The Monolith Tabbed Panel
The F.E.A.R SDK allows you to replace existing gun models as well as add completely new weapons to the game for the Pointman to use. For the purposes of this tutorial we will go over how to replace an existing model.
Once you open the Tabbed Panel it will complain about the Havok physics plugin not being loaded. This is normal as Monolith never released it.
There are 6 tabs at the top. “Main”, “import”, export”, “sockets”, “animation” and “physics”.
“Main” is where you select specific models. It is good practice in general to copy an existing model file. (IE: The AT-14 Pistol) into the same or a different directory and rename it to what weapon you plan on replacing it with. IE: If you plan on replacing the pistol with a different one, say a Beretta. It is recommended to copy the existing pistol.model00c file, paste it, and rename it to “beretta.model00c”. Then select beretta.model00c in the monolith tabbed menu. As opposed to creating a new one from the Monolith tabbed panel or overwriting the existing file. The reason you don't want to do the former is the developers of F.E.A.R added physics properties to most of the models in the game that are baked into the model file. Creating a new one will lack this. Saving over the existing one isn't recommended as you might want to go back to the vanilla model to edit it again. This isn't as important for replacing guns but is absolutely necessary once you begin replacing player animations or if you want to add new character models to the game as they will lack physics if you create a new file as opposed to editing an existing one.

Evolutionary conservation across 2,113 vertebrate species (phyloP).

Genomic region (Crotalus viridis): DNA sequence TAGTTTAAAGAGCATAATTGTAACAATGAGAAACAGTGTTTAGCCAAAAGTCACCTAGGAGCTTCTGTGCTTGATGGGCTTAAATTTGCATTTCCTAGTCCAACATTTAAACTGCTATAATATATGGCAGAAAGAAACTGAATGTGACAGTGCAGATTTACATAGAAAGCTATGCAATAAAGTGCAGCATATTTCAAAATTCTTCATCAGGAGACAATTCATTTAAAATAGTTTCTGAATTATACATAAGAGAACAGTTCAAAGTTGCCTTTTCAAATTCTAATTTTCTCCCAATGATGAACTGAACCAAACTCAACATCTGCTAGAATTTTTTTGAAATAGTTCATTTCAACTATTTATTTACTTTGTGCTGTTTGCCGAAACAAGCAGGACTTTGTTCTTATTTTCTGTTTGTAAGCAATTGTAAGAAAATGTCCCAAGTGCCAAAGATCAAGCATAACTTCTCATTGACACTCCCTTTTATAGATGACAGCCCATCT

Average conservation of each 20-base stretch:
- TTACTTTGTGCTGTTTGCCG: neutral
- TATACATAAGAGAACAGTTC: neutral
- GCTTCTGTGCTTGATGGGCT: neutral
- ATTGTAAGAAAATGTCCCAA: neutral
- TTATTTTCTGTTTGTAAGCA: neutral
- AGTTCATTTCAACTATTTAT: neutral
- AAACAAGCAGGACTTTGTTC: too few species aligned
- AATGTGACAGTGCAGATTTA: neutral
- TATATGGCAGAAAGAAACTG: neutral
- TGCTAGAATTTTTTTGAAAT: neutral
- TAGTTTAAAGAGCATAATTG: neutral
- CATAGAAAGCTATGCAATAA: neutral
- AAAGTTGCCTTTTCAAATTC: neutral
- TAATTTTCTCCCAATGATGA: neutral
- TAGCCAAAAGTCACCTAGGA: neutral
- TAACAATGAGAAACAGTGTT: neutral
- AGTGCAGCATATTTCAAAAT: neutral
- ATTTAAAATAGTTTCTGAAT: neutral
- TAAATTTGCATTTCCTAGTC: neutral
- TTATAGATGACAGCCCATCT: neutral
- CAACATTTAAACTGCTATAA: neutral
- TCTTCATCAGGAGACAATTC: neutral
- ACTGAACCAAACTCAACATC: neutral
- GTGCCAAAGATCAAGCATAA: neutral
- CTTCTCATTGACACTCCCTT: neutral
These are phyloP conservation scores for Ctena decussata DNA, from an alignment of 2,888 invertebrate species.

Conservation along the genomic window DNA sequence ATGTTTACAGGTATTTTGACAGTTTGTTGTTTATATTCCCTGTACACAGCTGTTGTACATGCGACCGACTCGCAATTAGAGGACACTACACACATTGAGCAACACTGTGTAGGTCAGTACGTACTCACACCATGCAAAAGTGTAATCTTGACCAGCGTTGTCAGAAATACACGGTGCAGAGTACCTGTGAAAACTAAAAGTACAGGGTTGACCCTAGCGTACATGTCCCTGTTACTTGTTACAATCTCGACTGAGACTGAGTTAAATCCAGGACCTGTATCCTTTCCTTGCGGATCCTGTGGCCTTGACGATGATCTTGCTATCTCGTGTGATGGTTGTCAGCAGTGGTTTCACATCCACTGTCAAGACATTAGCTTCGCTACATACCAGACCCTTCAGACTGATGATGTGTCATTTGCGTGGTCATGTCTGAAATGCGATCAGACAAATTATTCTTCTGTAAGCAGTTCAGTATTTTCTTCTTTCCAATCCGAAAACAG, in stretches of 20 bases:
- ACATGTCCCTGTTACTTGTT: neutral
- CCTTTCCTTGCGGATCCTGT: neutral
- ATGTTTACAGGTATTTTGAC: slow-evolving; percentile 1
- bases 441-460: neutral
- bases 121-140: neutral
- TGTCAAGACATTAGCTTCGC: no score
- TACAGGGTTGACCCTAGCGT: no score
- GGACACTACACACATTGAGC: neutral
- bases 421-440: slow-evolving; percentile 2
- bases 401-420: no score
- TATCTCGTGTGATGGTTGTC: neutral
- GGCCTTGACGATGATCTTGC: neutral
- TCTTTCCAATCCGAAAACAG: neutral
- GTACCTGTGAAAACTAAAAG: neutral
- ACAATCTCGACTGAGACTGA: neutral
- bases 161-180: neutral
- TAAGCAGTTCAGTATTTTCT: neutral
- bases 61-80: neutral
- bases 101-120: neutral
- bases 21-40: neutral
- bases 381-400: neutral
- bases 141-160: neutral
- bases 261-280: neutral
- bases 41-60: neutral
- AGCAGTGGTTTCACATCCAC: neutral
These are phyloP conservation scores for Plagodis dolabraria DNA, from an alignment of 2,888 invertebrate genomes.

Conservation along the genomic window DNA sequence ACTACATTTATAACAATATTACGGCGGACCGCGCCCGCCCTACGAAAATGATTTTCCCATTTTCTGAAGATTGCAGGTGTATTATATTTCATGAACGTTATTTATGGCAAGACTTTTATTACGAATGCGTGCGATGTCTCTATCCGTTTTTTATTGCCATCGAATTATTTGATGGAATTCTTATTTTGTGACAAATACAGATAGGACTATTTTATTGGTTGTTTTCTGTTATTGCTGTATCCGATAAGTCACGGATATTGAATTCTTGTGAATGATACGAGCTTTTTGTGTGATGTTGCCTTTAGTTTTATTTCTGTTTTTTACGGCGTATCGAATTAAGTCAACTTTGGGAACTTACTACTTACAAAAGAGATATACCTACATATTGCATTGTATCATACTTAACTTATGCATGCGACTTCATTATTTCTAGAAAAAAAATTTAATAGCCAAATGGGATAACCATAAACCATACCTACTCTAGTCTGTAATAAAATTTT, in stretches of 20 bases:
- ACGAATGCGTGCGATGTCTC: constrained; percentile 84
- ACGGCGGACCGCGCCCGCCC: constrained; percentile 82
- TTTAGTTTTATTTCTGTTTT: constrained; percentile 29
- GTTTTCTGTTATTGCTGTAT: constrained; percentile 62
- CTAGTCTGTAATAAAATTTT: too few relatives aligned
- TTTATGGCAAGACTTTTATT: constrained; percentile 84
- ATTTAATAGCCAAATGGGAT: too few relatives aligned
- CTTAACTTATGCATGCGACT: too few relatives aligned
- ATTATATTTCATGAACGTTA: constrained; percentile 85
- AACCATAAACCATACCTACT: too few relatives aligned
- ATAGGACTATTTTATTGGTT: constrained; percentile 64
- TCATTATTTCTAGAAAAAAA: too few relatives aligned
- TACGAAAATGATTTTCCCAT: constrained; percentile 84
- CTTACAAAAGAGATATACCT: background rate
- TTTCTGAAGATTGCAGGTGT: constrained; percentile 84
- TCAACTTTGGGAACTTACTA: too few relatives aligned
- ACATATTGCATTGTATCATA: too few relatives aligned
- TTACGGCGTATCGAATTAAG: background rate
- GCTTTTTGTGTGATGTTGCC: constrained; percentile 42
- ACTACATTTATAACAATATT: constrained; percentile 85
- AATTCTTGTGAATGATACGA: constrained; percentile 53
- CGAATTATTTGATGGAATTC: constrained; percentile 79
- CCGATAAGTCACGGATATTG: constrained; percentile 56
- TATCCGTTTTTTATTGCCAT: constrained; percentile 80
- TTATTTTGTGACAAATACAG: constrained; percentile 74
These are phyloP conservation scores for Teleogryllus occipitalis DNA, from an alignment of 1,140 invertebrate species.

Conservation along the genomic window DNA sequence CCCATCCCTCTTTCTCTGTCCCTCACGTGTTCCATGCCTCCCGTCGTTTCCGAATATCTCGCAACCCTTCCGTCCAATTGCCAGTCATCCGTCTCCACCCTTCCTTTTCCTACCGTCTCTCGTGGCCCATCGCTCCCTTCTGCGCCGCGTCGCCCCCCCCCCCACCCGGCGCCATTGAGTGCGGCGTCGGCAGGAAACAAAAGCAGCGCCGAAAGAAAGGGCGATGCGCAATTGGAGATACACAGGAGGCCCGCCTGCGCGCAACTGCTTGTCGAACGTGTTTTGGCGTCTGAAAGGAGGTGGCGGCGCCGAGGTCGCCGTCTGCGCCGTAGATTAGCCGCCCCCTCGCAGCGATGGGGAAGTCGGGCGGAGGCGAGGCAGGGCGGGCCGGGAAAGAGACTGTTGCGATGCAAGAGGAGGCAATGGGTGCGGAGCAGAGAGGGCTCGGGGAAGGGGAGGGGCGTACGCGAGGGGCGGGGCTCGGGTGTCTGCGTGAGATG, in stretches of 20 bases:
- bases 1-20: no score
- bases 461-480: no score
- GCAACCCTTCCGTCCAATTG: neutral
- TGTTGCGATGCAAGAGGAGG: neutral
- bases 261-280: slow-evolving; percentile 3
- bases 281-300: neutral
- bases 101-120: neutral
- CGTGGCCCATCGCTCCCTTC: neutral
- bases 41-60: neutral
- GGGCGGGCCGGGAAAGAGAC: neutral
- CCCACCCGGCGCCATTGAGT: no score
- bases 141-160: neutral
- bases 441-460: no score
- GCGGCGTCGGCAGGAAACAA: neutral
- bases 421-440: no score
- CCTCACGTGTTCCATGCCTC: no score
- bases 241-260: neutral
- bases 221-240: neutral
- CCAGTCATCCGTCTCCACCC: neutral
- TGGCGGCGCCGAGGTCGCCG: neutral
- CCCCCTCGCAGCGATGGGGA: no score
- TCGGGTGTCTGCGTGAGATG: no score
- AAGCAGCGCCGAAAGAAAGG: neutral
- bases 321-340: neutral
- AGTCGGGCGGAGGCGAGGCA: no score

Anyway, to make a long story short. Always copy the existing weapon or character you plan on modifying, paste it somewhere and rename it, then always work from this newly copied file.
Once you have selected the model you want by opening it in “Main”. Go to import and select it from the dropdown menu.
You're given a few options here. “All”, “Skeleton”, “Skin”, and “Socket”. All imports everything. Which is typically what you want. “Skeleton imports only the model00c file's skeleton. Generally you don't want to do this as it's easier to import all, pose your new model mesh and delete the existing model. But the tabbed panel gives you the option. “socket” are areas on the model where the engine can place additional models or effects. A good example is if you want to add a silencer to a gun or a muzzle flash you create a socket for it. This also applies to character models, if you want to add a gun into a character's hand you add a socket for it. Sockets are typically added in ModelEdit so it will be covered a little later.
Another important detail with “import” is it lets you view specific animations by double clicking them. IE: If you want to view the reload animation and change it you double click it in import.